Ian Blackford, the Scottish National Party’s leader in Westminster, has announced that he is resigning from the post. Having survived two attempts by his own MPs to remove him already this year, there is speculation that he has jumped before being forced out by his colleagues.
Blackford has been a consistent presence on the green benches, serving alongside four prime ministers and two leaders of the opposition. And there is no question that he has made an impact. Love him or hate him, Blackford has done some incredibly interesting things in parliament by making the most of the chamber’s complex rules to suit his agenda. Here are five of the most memorable moments:
1. Kicked out of the Commons chamber for calling Boris Johnson a liar
During a speech in the Commons on the publication of Sue Gray’s partygate report in January 2022, Blackford told MPs how Johnson had “dishonoured” the office of prime minister and “wilfully misled parliament”. This put him in hot water with the House of Commons speaker who repeatedly asked him to withdraw.
When he refused to do so, insisting that he would “speak truth to power”, Hoyle asked him to leave the chamber, only to find out that Blackford had already walked out by himself. He pushed things so far that he clearly knew he was going to be made to leave, but walking out on his own terms meant that he avoided being formally suspended from participating in Commons business.
2. Taking the initiative to hold Boris Johnson to account over partygate
In November of 2021 Blackford used one of his party’s rare opportunities for an opposition day debate to censure Boris Johnson for violating the sixth principle of public life (honesty).
This was a clever move, enabling him and his party to have a more frank debate on the conduct of the former prime minister than they would ordinarily be able to do, all while staying within the confines of parliamentary rules. Telling MPs that the charge sheet against Johnson was “damning”, Blackford made it clear that he did not want the prime minister to “think he has gotten away with the mess he has made”.
3. Leading an SNP walkout from the Commons in a Brexit protest
As MPs debated Brexit in June 2018, the SNP was frustrated that the changes being made to to the devolution settlement as the UK left the EU were not being given adequate debating time. Cheered on by his colleagues, Blackford interrupted prime minister’s question time (PMQs), requesting that the House vote to sit in private and discuss the matter.
When his call was blocked by the Speaker, Blackford refused to sit down. Instead he led his party on a walkout of the Commons chamber. He later promised to “use every measure” at his party’s disposal to continue to protest the implications of Brexit for Scotland.
4. Pushing for no-confidence motions to challenge prime ministers
When former prime minister Theresa May postponed a vote on the Brexit deal she had negotiated with the EU back in December 2018, MPs called for a no-confidence motion in the prime minister. When Jeremy Corbyn, then Labour leader, failed to call it, Blackford described him as the “midwife of Brexit” and accused him of letting the government off the hook.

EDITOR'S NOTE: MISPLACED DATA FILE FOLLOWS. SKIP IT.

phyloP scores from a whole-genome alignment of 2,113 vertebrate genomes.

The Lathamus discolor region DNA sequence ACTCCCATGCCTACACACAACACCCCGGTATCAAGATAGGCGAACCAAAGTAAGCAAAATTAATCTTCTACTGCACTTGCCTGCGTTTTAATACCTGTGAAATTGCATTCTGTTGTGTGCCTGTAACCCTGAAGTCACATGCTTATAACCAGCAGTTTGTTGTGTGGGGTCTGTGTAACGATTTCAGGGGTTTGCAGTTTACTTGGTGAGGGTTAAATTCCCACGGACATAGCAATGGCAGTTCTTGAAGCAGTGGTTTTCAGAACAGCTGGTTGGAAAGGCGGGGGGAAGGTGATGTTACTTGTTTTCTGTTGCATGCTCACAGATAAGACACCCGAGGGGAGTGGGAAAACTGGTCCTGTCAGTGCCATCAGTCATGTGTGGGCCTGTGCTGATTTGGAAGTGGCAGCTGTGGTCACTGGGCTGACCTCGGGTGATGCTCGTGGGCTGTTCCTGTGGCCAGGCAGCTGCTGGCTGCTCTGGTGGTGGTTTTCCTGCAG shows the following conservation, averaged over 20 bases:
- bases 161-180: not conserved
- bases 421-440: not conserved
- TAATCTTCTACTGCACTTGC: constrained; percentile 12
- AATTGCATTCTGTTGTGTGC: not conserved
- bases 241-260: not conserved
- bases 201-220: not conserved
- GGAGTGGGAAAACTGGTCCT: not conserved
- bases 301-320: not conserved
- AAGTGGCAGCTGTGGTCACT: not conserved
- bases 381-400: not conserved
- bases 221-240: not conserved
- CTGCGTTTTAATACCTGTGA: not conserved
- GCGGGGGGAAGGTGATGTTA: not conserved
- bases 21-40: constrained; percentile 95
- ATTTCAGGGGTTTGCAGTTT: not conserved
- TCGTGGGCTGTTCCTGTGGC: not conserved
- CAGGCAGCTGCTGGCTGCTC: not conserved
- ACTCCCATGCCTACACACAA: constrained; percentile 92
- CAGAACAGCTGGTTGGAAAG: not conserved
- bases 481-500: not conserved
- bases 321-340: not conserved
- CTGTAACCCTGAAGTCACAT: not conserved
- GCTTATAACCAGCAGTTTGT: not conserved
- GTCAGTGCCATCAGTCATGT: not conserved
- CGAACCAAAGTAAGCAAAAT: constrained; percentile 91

Blackford joined forces with other opposition party leaders to table their own version of a no-confidence motion. Although this did not have the same clout as one from the official opposition, it pushed Corbyn to table his own motion after the Christmas recess, one which the government only narrowly won.
When the Liz Truss’s premiership fell apart in October this year, Blackford wrote to Labour’s current leader, Keir Starmer, to urge him to consider another no-confidence motion in the government, saying that he couldn’t “stand idly by” while yet another prime minister was placed in Number 10 without a public vote.
5. Challenging Sunak’s mandate in the debate around Scottish independence
When the supreme court ruled last month that Scotland could not hold a second independence referendum, Blackford was granted an urgent question in the Commons. He used it to call on the prime minister to make a statement on the rights of the Scottish people and how the court’s decision relates to democratic principles.
Blackford highlighted the contrast between the decision not to grant Scotland a vote with the decision the Conservative party had made to install Sunak as prime minister without holding an election. Remarking that the SNP has won “eight elections in a row” in Scotland, Blackford suggested the party had more of a mandate on the matter of independence than Sunak did as prime minister.
The fact that several other SNP MPs had also managed to get themselves a slot on the commons order paper for PMQs that day meant that the session was dominated by the party’s concerns for the future of UK democracy.
Although critics have accused Blackford of opting for the wrong strategies and resorting too often to “parliamentary parlour games” during his time as leader, there can be no doubt that he has helped the party garner increased air time during his tenure.
His adversarial oratorial style and procedural skill in straddling what at times is a very fine line between acting within and beyond Commons rules, has brought him and the SNP visibility within the chamber and outside it. Whoever the new SNP leader is at Westminster, they will have large parliamentary shoes to fill.